Bishop Mark J. Seitz once again invites anyone who has been a victim of sexual abuse by a priest, deacon, religious or any minister of the church, to contact the Victims Assistance Coordinator,

Mrs. Susan Martinez, LCSW,

(915) 872-8465 or the Chancery, (915) 872-8407.

The Church desires the healing of any one that has been harmed.

La Diócesis ofrece asistencia a las víctimas de abuso sexual

El Obispo Mark J. Seitz nuevamente invita a cualquier persona que haya sido víctima de abuso sexual por un sacerdote, diácono, religioso o ministro de la iglesia, para que se comunique con la Coordinadora de Asistencia a Víctimas,

Sra. Susan Martínez, LCSW,

(915) 872-8465 o con la Cancillería, (915) 872-8407.

La Iglesia desea sanar a toda persona que haya sido lastimada.

Demos gracias durante todo el año

Acción de gracias no es solo un día festivo, es un modo de vivir

Adaptado del Concilio Internacional Católico de Corresponsabilidad por Janine Young, Directora Interina de la Fundación para la Diócesis de El Paso

Traducción por Anita Marta

A través de los años, el Día de Acción de Gracias en Estados Unidos se ha convertido en una expresión nacional de gratitud, pero1-2 algunas veces parece ser solamente otro día festivo de actividad comercial que con frecuencia dista mucho de la fuente de nuestros dones. A través del mes de noviembre, escuchamos que debemos ser agradecidos pero no se nos dice de qué debemos estar agradecidos o a quién darle las gracias.

La fe del corresponsable Cristiano proclama gratitud a Dios como su principio. El corresponsable Cristiano está conciente del agradecimiento a Dios los 12 meses del año, no solamente en noviembre, y el corresponsable sabe, como San Ignacio de Loyola nos enseñó, que “encontramos a Dios en todas las cosas.” Por consiguiente, encontramos la razón de agradecerle a Dios por todas las cosas – por la salud mental y física, por nuestras familias, por nuestro sustento, nuestros éxitos y el regalo de nuestra educación, inteligencia y libertad de vivir plenamente y de forma gratificante.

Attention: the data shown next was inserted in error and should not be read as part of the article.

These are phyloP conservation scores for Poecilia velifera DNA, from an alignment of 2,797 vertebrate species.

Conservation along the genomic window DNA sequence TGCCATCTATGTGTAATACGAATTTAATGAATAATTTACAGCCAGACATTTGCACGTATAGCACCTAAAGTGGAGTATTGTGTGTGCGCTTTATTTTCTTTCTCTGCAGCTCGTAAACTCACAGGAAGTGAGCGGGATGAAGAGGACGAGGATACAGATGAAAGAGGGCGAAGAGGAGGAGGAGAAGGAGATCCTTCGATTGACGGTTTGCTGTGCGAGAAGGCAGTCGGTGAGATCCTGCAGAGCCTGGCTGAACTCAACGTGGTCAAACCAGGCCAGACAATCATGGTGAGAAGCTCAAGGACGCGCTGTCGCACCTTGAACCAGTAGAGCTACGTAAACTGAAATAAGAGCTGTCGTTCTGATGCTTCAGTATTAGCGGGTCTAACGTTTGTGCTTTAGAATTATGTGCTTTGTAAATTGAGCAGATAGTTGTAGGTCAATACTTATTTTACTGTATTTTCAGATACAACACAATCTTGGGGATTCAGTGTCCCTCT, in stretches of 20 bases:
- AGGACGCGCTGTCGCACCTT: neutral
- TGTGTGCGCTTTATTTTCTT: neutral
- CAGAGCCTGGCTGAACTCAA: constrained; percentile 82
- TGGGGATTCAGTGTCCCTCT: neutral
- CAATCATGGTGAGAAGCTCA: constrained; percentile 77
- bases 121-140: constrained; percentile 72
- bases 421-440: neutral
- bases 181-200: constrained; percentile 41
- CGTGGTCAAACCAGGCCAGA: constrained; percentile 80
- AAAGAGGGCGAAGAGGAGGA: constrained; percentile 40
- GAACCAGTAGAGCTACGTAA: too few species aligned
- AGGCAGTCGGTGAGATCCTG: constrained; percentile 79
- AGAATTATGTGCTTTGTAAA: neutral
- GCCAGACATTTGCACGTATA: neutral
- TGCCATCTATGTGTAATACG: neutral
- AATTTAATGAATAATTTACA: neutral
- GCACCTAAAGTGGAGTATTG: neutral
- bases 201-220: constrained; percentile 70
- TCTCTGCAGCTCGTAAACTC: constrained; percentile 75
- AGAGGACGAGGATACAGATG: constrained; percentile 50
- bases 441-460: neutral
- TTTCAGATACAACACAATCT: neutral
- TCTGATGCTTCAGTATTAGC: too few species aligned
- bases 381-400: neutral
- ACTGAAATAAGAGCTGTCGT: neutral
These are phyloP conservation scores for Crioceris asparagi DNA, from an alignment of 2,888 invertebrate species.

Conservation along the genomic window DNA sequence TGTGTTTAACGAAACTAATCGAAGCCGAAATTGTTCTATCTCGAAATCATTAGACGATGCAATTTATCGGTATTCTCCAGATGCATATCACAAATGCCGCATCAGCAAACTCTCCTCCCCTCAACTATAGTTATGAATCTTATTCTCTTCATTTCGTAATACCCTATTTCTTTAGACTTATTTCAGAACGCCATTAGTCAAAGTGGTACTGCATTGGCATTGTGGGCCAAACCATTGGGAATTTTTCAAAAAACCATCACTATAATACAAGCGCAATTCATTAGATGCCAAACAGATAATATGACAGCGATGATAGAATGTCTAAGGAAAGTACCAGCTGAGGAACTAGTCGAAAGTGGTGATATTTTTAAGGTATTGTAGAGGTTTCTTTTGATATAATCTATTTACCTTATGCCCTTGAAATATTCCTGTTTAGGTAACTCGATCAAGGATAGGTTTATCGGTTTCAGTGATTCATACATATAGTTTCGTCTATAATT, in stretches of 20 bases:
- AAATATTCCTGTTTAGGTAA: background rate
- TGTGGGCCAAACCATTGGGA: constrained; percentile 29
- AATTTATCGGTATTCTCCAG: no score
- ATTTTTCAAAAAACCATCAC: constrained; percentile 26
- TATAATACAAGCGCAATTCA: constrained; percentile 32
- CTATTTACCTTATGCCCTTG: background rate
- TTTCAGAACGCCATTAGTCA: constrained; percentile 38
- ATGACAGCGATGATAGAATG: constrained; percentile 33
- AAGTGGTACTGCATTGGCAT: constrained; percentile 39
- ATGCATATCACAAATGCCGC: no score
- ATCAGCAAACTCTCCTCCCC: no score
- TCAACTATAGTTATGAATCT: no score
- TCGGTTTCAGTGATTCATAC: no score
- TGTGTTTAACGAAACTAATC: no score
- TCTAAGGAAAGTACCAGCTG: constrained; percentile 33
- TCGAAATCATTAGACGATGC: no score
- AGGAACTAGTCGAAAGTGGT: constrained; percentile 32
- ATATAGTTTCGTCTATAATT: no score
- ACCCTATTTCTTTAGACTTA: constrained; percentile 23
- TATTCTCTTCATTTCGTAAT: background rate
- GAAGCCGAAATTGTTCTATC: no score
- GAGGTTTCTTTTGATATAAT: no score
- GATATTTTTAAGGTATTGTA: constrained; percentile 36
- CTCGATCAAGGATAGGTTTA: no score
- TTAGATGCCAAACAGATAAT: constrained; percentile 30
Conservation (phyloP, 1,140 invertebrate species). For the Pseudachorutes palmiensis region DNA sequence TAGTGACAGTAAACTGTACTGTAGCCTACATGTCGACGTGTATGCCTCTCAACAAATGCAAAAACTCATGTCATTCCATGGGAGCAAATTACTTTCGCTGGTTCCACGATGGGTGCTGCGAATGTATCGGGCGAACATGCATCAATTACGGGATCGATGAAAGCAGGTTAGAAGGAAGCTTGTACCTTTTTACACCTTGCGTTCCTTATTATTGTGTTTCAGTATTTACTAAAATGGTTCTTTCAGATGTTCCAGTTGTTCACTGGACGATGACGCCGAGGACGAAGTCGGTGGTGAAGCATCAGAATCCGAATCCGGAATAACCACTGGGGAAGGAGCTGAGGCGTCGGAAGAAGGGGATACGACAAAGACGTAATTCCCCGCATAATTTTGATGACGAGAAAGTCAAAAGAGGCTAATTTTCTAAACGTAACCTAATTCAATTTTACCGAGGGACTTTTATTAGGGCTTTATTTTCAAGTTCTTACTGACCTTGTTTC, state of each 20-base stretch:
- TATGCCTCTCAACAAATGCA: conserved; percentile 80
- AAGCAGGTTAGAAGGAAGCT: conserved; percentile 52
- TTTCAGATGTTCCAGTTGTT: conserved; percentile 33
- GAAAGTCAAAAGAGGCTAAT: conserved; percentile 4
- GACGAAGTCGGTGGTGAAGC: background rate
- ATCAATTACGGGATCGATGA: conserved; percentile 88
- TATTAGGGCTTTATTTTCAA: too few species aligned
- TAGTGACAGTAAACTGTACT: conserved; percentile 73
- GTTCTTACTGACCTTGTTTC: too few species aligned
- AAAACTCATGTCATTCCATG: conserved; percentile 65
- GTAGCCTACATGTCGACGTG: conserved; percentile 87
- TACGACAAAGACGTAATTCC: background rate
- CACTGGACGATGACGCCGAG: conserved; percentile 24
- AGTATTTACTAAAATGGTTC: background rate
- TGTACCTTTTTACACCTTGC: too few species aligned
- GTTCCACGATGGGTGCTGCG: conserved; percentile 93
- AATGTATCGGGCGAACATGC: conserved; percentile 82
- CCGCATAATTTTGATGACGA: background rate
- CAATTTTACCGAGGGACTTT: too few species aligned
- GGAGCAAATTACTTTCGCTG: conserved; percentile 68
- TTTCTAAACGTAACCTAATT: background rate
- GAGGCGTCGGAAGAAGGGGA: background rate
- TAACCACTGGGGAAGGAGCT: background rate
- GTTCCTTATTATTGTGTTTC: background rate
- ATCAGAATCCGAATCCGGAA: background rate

Pero también le damos gracias a Dios por los desengaños y las tristezas de nuestras vidas, aun por nuestros errores, porque sabemos que Dios estuvo presente en cada uno de esos momentos, listo para enseñarnos y para guiarnos. El corresponsable puede profundizar en la oración y agradecerle a Dios por las enseñanzas en tiempos difíciles y en tiempos de alegría.

La Carta Pastoral sobre Corresponsabilidad de los Obispos de Estados Unidos nos dice que un corresponsable es aquel que recibe agradecido los dones de Dios, los cultiva de forma responsable, y los devuelve multiplicados al Señor.

La corresponsabilidad se centra en un reconocer diario que nosotros no somos los dueños absolutos de nosotros mismos, nuestro tiempo, nuestros talentos y bienes materiales. En cambio, hemos recibido todo don de la naturaleza y gracia de Dios. A través del Bautismo estamos llamados a utilizar nuestro tiempo, talento y tesoro de forma responsable para nuestras familias, nuestras comunidades parroquiales, los ministerios pastorales de nuestra diócesis, y los ministerios globales de la Iglesia Universal. La corresponsabilidad no se trata solamente de dar para cubrir una necesidad. Se trata de vivir una vida que muestre gratitud al Señor por nuestras vidas, nuestras habilidades, y nuestros recursos.

Como corresponsables, somos guardianes de nuestra Fe Católica dentro del cuerpo de la Iglesia. La corresponsabilidad es el medio por el cual podemos vivir nuestra fe hoy mientras reconocemos la responsabilidad compartida que tenemos con las generaciones futuras para alimentar la fe y atender las necesidades de la Iglesia. La corresponsabilidad exige que vivamos nuestras vidas en base al ejemplo de Cristo de “amarse los unos a los otros como yo los he amado.” La corresponsabilidad de agrada a Dios porque el buen corresponsable es cuidadoso de la creación, es respetuoso de la justicia y caridad, y ora constantemente.

Nuestro reto como Cristianos corresponsables en noviembre es de servir como recordatorio a aquellos alrededor nuestro que dar gracias es un hábito esencial en la vida, que se presenta al Dios de misericordia y de abundancia. Los buenos corresponsables nunca se pierden de la oportunidad de agradecer a Dios. He aquí algunas sugerencias para permanecer en Agradecimiento a Dios:

  • Muchas parroquias ven cómo muchas personas asisten a Misa el Día de Acción de Gracias como en los días de obligación. Asegúrese de estar en ese grupo, y traiga a sus hijos a decirle a Dios “muchas gracias por este día tan especial.”